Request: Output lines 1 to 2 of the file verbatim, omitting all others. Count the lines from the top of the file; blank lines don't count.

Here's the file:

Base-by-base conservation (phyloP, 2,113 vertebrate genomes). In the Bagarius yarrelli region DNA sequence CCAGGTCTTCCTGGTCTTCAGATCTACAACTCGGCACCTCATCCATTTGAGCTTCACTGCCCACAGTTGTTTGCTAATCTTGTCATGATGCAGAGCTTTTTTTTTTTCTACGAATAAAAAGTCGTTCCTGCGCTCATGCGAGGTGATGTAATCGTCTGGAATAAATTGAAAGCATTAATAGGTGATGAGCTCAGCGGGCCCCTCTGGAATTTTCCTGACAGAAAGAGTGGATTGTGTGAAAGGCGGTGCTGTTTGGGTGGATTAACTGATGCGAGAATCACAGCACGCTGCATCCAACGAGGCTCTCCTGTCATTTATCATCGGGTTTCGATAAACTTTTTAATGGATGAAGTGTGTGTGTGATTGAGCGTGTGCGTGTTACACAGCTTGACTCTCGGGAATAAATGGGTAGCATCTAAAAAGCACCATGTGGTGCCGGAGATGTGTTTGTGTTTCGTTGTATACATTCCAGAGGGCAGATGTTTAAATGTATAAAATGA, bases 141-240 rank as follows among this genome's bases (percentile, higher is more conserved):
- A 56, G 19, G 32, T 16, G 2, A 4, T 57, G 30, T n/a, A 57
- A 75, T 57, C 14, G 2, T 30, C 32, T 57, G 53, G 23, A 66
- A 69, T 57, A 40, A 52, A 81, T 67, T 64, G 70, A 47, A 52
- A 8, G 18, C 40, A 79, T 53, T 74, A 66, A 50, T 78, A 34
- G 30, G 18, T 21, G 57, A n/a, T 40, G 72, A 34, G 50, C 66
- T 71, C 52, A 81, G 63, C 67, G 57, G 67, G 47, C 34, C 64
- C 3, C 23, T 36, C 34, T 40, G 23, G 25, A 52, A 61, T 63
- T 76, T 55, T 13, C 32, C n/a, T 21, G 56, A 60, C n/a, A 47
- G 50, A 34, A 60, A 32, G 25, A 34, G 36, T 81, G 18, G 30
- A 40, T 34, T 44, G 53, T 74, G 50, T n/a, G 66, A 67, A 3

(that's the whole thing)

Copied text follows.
Base-by-base conservation (phyloP, 2,113 vertebrate genomes). In the Bagarius yarrelli region DNA sequence CCAGGTCTTCCTGGTCTTCAGATCTACAACTCGGCACCTCATCCATTTGAGCTTCACTGCCCACAGTTGTTTGCTAATCTTGTCATGATGCAGAGCTTTTTTTTTTTCTACGAATAAAAAGTCGTTCCTGCGCTCATGCGAGGTGATGTAATCGTCTGGAATAAATTGAAAGCATTAATAGGTGATGAGCTCAGCGGGCCCCTCTGGAATTTTCCTGACAGAAAGAGTGGATTGTGTGAAAGGCGGTGCTGTTTGGGTGGATTAACTGATGCGAGAATCACAGCACGCTGCATCCAACGAGGCTCTCCTGTCATTTATCATCGGGTTTCGATAAACTTTTTAATGGATGAAGTGTGTGTGTGATTGAGCGTGTGCGTGTTACACAGCTTGACTCTCGGGAATAAATGGGTAGCATCTAAAAAGCACCATGTGGTGCCGGAGATGTGTTTGTGTTTCGTTGTATACATTCCAGAGGGCAGATGTTTAAATGTATAAAATGA, bases 141-240 rank as follows among this genome's bases (percentile, higher is more conserved):
- A 56, G 19, G 32, T 16, G 2, A 4, T 57, G 30, T n/a, A 57